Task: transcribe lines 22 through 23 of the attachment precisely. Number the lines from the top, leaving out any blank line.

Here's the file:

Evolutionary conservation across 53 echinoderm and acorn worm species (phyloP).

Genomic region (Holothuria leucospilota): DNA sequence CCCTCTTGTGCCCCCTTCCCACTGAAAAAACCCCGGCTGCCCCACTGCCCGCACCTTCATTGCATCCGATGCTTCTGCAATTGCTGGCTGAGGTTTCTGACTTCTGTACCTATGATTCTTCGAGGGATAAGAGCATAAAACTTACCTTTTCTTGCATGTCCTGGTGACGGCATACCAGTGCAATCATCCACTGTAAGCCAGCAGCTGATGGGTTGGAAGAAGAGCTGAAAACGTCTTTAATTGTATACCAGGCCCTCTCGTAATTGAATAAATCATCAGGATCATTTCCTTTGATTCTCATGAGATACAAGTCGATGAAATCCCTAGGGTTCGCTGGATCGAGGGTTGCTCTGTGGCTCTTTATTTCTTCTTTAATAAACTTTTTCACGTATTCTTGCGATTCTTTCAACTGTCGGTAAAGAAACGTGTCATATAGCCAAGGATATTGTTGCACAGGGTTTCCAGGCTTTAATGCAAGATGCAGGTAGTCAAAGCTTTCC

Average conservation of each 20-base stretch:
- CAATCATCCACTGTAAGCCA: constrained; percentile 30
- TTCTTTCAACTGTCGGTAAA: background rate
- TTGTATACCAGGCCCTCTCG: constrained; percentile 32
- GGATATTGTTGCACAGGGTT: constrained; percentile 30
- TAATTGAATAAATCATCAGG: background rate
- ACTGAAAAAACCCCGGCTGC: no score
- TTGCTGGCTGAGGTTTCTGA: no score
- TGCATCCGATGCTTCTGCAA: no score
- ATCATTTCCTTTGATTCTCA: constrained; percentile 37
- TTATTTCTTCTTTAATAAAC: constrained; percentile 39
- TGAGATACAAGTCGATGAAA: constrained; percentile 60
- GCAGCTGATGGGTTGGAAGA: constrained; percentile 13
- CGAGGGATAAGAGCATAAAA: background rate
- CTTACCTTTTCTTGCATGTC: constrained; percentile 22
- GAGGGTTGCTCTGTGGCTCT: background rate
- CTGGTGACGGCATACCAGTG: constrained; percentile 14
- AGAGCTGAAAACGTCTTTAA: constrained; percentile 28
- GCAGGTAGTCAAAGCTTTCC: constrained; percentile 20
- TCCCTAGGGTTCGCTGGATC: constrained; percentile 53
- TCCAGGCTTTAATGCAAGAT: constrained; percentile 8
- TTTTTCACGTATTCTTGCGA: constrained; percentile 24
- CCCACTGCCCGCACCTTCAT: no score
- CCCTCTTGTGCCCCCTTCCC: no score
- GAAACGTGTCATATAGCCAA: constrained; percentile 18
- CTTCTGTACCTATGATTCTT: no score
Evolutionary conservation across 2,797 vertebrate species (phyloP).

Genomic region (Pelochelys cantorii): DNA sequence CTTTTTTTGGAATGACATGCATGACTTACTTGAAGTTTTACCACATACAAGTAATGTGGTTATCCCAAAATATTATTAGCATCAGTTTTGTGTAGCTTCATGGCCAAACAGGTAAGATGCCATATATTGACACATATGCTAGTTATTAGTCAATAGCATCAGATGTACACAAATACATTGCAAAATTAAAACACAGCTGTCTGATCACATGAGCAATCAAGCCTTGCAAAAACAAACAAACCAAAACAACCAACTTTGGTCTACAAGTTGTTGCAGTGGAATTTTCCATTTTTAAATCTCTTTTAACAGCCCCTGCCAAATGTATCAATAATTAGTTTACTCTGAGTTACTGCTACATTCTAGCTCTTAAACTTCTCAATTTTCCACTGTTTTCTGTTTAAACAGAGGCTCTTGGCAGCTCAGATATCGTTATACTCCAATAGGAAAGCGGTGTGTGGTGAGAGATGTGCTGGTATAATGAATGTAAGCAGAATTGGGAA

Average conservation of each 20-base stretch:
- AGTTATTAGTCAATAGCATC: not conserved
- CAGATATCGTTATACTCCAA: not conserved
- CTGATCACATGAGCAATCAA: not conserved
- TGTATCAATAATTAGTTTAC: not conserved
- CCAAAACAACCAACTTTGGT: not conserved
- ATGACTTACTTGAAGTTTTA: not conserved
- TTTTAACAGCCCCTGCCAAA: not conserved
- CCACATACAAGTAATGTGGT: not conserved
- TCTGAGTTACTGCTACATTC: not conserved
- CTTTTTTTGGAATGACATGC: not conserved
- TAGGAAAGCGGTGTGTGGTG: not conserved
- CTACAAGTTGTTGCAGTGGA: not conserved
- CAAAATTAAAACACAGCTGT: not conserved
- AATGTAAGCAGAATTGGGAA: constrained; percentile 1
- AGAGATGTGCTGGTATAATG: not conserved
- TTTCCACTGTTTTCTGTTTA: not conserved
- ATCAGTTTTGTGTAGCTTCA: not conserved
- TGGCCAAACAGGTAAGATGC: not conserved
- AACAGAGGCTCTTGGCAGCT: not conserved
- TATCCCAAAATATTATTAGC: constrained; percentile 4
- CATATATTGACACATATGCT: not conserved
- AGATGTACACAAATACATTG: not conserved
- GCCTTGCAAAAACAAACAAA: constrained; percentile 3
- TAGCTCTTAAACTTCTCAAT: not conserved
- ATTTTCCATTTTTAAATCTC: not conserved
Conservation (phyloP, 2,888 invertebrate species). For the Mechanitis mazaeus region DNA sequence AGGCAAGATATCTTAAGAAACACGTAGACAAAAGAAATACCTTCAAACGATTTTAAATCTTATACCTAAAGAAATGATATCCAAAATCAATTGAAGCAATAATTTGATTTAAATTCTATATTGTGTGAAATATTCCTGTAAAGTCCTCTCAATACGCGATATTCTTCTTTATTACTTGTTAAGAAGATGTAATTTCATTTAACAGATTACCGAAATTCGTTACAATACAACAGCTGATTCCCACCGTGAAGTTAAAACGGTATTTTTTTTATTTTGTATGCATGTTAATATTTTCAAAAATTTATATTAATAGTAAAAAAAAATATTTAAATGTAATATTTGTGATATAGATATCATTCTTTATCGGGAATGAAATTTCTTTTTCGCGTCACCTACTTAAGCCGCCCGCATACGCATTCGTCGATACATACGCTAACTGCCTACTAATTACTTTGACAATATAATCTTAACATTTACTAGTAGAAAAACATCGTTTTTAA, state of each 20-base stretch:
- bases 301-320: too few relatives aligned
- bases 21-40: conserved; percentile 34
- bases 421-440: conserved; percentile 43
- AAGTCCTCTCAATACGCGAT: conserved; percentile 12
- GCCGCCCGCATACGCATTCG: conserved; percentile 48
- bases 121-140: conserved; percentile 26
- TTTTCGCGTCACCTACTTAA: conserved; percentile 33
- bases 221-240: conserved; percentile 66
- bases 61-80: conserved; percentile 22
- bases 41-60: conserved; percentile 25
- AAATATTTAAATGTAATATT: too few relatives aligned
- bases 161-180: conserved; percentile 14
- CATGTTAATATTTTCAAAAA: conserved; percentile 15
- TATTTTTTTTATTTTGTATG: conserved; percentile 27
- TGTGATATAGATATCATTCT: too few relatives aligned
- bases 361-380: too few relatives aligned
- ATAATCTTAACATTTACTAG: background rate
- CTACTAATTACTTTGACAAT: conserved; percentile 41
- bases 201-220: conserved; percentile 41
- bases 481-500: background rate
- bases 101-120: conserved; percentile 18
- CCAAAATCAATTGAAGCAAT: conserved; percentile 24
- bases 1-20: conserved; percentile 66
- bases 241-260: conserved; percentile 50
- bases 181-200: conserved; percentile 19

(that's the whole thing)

- TCCCTAGGGTTCGCTGGATC: constrained; percentile 53
- TCCAGGCTTTAATGCAAGAT: constrained; percentile 8